Instructions for American servicemen in Britain in 1942

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In 1942, the United States War Department distributed pamphlets to American servicemen heading over to Britain to help fight the war. The aim of the publication was to prepare the young GIs for life in a foreign culture (many of the young soldiers had never been abroad before) and to try and prevent any tensions or misunderstandings between the servicemen and the locals among whom they would be living and working. As explained to the GIs in the introduction to the War Department “instructions”: “In getting along, the first important thing to remember is that the British are like the Americans in many ways —  but not in all ways. You will quickly discover differences that seem confusing and even wrong. Like driving on the left side of the road, and having money based on an “impossible” accounting system, and drinking warm beer. But once you get used to things like that, you will realize that they belong to England just as baseball and jazz and coca-cola belong to us.”

The Times wrote an editorial about the pamphlet on July 14 of that year, predicting that it would be a bestseller and comparing it with the works of Irving, Emerson and Hawthorne (who had all tried to capture the essence of Britishness for American readers), saying that “none of their august expositions has the spotlight directness of this revelation of plain common horse sense understanding of evident truths”.

Here are some of the GI handbook’s observations about British English and the quirky word usage that the young American soldiers were warned to watch out for.

“The British have phrases and colloquialisms of their own that may sound funny to you. You can make just as many boners in their eyes. It isn’t a good idea, for instance, to say “bloody” in mixed company in Britain — it is one of their worst swear words. To say “I look like a bum ” is offensive to their ears, for to the British this means that you look like your own backside it isn’t important — just a tip if you are trying to shine in polite society. ”

“Almost before you meet the people you will hear them speaking “English”. At first you may not understand what they’re talking about and they may not understand what you say. The accent will be different from what you are used to, and many of the words will be strange, or apparently wrongly used.”

“In England the “upper crust” speak pretty much alike. You will hear the news broadcaster for the BBC (British Broadcasting Corporation). He is a good example, because he has been trained to talk with the “cultured” accent. He will drop the  letter “r” (as people do in sections of our own country) and will say “hyah” instead of “here”.  He will use the broad a pronouncing all the a’s in “Banana” like the a in “father”. However funny you may think this is, you will be able to understand people who talk this way and they will be able to understand you. And you will soon get over thinking it is funny.”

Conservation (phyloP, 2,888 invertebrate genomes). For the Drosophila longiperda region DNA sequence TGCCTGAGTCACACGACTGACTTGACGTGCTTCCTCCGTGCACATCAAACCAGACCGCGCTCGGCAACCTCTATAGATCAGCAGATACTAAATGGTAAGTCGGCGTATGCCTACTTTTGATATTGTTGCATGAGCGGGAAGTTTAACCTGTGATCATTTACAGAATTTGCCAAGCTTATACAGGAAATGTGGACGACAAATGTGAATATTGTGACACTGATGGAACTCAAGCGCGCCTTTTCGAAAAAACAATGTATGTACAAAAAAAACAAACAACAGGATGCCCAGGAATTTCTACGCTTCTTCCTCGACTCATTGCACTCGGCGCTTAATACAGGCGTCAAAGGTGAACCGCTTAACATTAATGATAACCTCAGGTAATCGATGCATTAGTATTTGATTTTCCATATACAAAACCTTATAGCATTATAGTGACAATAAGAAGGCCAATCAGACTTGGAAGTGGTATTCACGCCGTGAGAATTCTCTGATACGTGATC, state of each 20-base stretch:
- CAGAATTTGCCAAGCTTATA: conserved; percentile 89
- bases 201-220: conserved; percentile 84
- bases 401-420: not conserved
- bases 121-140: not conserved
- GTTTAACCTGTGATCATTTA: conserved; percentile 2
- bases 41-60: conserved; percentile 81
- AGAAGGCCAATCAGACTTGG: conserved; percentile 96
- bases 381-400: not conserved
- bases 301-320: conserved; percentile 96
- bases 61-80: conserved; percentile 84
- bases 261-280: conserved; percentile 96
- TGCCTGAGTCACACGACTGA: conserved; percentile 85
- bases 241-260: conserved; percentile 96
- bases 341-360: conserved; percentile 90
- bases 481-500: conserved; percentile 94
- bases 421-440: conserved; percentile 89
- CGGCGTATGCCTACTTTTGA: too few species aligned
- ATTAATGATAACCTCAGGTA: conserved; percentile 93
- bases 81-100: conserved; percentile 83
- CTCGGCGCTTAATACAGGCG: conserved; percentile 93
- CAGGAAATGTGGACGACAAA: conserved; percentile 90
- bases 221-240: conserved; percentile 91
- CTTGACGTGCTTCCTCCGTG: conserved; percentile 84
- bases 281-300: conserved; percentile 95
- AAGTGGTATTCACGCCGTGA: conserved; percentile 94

“Instead of railroads, automobiles and radios, the British will talk about railways, motorcars and wireless sets. A railroad tie is a sleeper. … A man who works on the roadbed is a navvy. … The top of a car is the hood. What we call the hood (of the engine) is the bonnet. … Gas is petrol — if there is any.”

“You will have to ask for sock suspenders to get garters, and for braces instead of suspenders — if you need any. If you are standing in line to buy (book) a railroad ticket or a seat at the movies (cinema), you will be queuing (pronounced “cueing”) up before the booking office. If you want a beer quickly, you had better ask for the nearest pub.”

And finally, here were some important do’s and don’ts for the GIs heading off to a foreign land to face a common foe:

“Don’t make fun of British speech or accents. You sound just as funny to them, but they will be too polite to show it. … NEVER criticize the King or Queen. … You will soon find yourself among a kindly, quiet, hard-working people who have been living under a strain such as few people in the world have ever known. In your dealings with them, let this be your slogan: “It is always impolite to criticize your hosts; it is militarily stupid to criticize your allies.”

“You won’t be able to tell the British much about “taking it”. They are not particularly interested in taking it any more. They are far more interested in getting together in solid friendship with us, so that we can all start dishing it out to Hitler.”

A reproduction of the original pamphlet,  Instructions for American Servicemen in Britain 1942was published by the Bodleian Library in Oxford, which holds a copy of the original typescript issued by the War Department in Washington DC. Other than the important language usage excerpts above, the book contains similarly enlightening sections with titles such as “British reserved, not unfriendly”, “The British are tough”, “Keep out of arguments”, and “indoor amusements” — which is essentially a paragraph all about the great British pub…

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